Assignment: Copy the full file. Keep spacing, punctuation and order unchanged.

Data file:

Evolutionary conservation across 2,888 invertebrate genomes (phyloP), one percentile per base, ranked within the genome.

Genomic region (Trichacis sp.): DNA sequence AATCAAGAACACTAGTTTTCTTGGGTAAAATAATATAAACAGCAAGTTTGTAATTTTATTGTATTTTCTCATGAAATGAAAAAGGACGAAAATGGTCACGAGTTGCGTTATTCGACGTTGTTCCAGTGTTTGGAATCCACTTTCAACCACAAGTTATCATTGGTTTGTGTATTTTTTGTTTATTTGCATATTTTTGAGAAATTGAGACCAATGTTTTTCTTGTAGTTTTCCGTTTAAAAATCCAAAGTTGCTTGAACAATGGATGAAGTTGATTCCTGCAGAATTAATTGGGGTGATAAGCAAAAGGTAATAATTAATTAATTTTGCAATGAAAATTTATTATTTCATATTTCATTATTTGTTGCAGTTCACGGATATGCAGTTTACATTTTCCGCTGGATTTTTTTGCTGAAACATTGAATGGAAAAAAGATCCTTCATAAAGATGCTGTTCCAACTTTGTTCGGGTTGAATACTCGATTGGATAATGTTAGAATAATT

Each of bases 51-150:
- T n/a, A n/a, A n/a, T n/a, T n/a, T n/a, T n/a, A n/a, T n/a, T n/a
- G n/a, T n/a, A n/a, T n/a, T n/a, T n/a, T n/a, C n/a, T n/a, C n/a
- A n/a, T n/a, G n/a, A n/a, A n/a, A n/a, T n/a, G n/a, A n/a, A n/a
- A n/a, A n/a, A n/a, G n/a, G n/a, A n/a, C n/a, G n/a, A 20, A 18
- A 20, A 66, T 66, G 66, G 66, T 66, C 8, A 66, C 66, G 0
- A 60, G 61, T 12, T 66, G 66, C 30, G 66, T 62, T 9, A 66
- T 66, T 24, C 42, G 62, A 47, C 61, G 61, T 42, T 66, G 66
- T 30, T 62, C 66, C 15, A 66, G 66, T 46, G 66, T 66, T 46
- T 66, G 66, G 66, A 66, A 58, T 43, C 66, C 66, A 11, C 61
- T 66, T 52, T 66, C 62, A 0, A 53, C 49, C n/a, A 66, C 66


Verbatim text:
Evolutionary conservation across 2,888 invertebrate genomes (phyloP), one percentile per base, ranked within the genome.

Genomic region (Trichacis sp.): DNA sequence AATCAAGAACACTAGTTTTCTTGGGTAAAATAATATAAACAGCAAGTTTGTAATTTTATTGTATTTTCTCATGAAATGAAAAAGGACGAAAATGGTCACGAGTTGCGTTATTCGACGTTGTTCCAGTGTTTGGAATCCACTTTCAACCACAAGTTATCATTGGTTTGTGTATTTTTTGTTTATTTGCATATTTTTGAGAAATTGAGACCAATGTTTTTCTTGTAGTTTTCCGTTTAAAAATCCAAAGTTGCTTGAACAATGGATGAAGTTGATTCCTGCAGAATTAATTGGGGTGATAAGCAAAAGGTAATAATTAATTAATTTTGCAATGAAAATTTATTATTTCATATTTCATTATTTGTTGCAGTTCACGGATATGCAGTTTACATTTTCCGCTGGATTTTTTTGCTGAAACATTGAATGGAAAAAAGATCCTTCATAAAGATGCTGTTCCAACTTTGTTCGGGTTGAATACTCGATTGGATAATGTTAGAATAATT

Each of bases 51-150:
- T n/a, A n/a, A n/a, T n/a, T n/a, T n/a, T n/a, A n/a, T n/a, T n/a
- G n/a, T n/a, A n/a, T n/a, T n/a, T n/a, T n/a, C n/a, T n/a, C n/a
- A n/a, T n/a, G n/a, A n/a, A n/a, A n/a, T n/a, G n/a, A n/a, A n/a
- A n/a, A n/a, A n/a, G n/a, G n/a, A n/a, C n/a, G n/a, A 20, A 18
- A 20, A 66, T 66, G 66, G 66, T 66, C 8, A 66, C 66, G 0
- A 60, G 61, T 12, T 66, G 66, C 30, G 66, T 62, T 9, A 66
- T 66, T 24, C 42, G 62, A 47, C 61, G 61, T 42, T 66, G 66
- T 30, T 62, C 66, C 15, A 66, G 66, T 46, G 66, T 66, T 46
- T 66, G 66, G 66, A 66, A 58, T 43, C 66, C 66, A 11, C 61
- T 66, T 52, T 66, C 62, A 0, A 53, C 49, C n/a, A 66, C 66